Sustainability at the Olympics
Updated: May 26, 2022
Congratulations to Norway for coming in 1st at the Winter Olympics with a gold medal tally of 16, Germany comes in 2nd with 12 medals and China 3rd with 9 gold medals. The US comes a close third with 8 medals. Congratulations to all the team and athletes! Which is your favorite winter olympic sport? I am a big fan of curling for sure :)
Speaking of the Olympics, did you know that sustainability is one of the criteria in the selection of the host country? Today, we take a deeper look at sustainability at the Winter Olympics in China and in past olympics.
What to expect today:
Also, before you start wondering, here is a cute panda photo as promised - meet Bing Dwen Dwen, the official mascot of the Beijing Winter Olympics.
Beijing 2022 sustainability
A steel-plant-turned-ski-jump has become a symbol of Beijing’s push to make the Winter Olympics as green as possible. Instead of building a new venue, China utilized an existing industrial site and will keep the ramp as a permanent tourist attraction. In line with IOC requirements of games to be carbon-neutral, Beijing 2022 organizers have taken measures such as; minimizing construction by reusing five of Beijing 2008 venues, using renewable energy to power all Games venues, introducing low-carbon technologies, employing low carbon transport, and creating forestry-based carbon sequestration projects.
What are some of the initiatives taken?
To make the game carbon neutral, the Beijing Winter Olympics has taken several initiatives:
All Beijing 2022 venues were powered with renewable energy, with solar and wind as primary energy sources
Emissions offset through forestry carbon sinks and donations of carbon credits; planted ~ 80,000 hectares of forest, generating approximately 1.1m tonnes of forestry carbon sequestration
Reusing venues wherever possible avoiding new construction (even to the extent of using an abandoned steel mill as a venue!)
Use of high-speed railways, electric and hydrogen vehicles to connect the venues
Not everyone is convinced
This goes back to the debate of carbon neutral vs. carbon negative (not sure of the difference? Check out a short explanation here); critics say that planting trees or buying carbon credits to offset actual emissions is not reducing the overall carbon footprint as the project through which the carbon credits were sourced from would have happened anyway. The need of the hour is to actively reduce our carbon footprint as much as possible and not offset it.
Sustainability over the years at the Olympics
Almost every Olympics host since the early 1990s has highlighted their work on sustainability. In 1994, the International Olympic Committee listed environmental protection as the “third pillar” of the Olympics, alongside almost 3,000 years of focus on sport and culture. Starting from the 1994 Lillehammer Winter Games in Norway, which was the first declared “Green Games,” each host has claimed to be green in one way or another. The measures have ranged from using natural materials in venue construction, developing recycling programs and building clean fuel vehicles to planting trees in order to offset emissions.
Which Olympic games takes the gold in sustainability?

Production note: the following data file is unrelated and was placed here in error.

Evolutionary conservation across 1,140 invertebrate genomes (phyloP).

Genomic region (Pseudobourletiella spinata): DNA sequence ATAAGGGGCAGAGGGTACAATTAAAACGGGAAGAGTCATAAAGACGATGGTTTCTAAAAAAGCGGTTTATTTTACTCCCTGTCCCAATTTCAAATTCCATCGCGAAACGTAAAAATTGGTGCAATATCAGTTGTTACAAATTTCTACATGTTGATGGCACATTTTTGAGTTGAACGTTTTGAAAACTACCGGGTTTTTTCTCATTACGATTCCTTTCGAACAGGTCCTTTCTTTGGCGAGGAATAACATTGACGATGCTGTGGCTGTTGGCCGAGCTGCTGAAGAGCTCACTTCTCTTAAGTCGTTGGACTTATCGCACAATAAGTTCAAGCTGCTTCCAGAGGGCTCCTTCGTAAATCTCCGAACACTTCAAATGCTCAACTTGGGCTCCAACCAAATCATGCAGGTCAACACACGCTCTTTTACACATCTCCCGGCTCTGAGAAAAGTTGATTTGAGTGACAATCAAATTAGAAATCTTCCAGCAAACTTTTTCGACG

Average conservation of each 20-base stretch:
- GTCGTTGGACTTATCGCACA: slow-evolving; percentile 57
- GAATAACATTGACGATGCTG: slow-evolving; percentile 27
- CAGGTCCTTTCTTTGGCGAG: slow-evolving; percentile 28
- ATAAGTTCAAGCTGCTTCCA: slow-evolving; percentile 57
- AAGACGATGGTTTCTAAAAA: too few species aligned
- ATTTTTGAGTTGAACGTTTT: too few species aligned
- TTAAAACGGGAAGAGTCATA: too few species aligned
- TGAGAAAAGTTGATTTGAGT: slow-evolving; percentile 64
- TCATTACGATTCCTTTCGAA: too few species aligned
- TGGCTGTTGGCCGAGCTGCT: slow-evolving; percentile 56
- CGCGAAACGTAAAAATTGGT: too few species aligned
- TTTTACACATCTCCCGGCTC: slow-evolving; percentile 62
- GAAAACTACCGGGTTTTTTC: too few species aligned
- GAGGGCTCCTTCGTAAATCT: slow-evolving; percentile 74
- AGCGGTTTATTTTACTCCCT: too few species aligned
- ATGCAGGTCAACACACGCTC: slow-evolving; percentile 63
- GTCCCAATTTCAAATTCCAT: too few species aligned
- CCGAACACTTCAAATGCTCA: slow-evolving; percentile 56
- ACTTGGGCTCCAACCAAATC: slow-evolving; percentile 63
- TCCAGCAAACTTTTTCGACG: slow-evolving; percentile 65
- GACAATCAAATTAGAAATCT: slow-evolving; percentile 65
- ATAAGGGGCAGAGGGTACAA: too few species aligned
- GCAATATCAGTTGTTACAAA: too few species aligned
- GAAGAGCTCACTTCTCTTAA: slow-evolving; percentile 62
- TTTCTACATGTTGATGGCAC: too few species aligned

A study published in Nature applies a model with nine indicators to evaluate the sustainability of the 16 editions of the Summer and Winter Olympic Games between 1992 and 2020, representing a total cost of more than US$70 billion. The model shows that the overall sustainability of the Olympic Games is “medium” and that it has declined over time.
The Games which take the podium are: *drum roll*
Gold: Salt Lake City, US - 2002 Summer Olympics
Silver: Albertville, France - 1992 Winter Olympics
Bronze: Barcelona, Spain - 1992 Summer Olympics
Sochi 2014 and Rio de Janeiro 2016 were the least sustainable. No Olympics, however, score in the top category of the model.
What can organizers do to make the Olympics more Sustainable?
The study outlines three actions to make Olympic hosting more sustainable:
Greatly reducing the size of the event
Rotating the Olympics among the same cities
Enforcing independent sustainability standards
Asking cities around the world to spend millions of dollars on marketing and promotional campaigns to host the event, then asking that they spend billions to construct new infrastructure and venues, is a grossly unsustainable model. Recommendations from critics include holding the games in the same four cities on a rotational basis or, on the even more ecologically conscious end, bringing them back to Athens permanently. Given the vast amount of money involved (media rights, tourism etc.), whether this will happen remains to be seen.
We agree there needs to be more done to make the Olympics more sustainable. Not just from an environmental point of view but from a financial capital investment as well. Rotating venues between multiple countries creates unused infrastructure (construction contributes to climate change) and almost all Olympics in recent memory have had budget overruns. If we can focus on hosting Olympics between 2-3 locations, we could reuse the buildings over the years and can better use the financial resources elsewhere more efficiently.
Recommendations from the team
YouTube - Winter Olympics mascot Bing Dwen Dwen - clearly because we need more such videos (2 min video)
Time - What two decades of Super Bowl ads say about climate change (5 min read)
Green Wordle - Check out this take on wordle for a cleaner and greener world!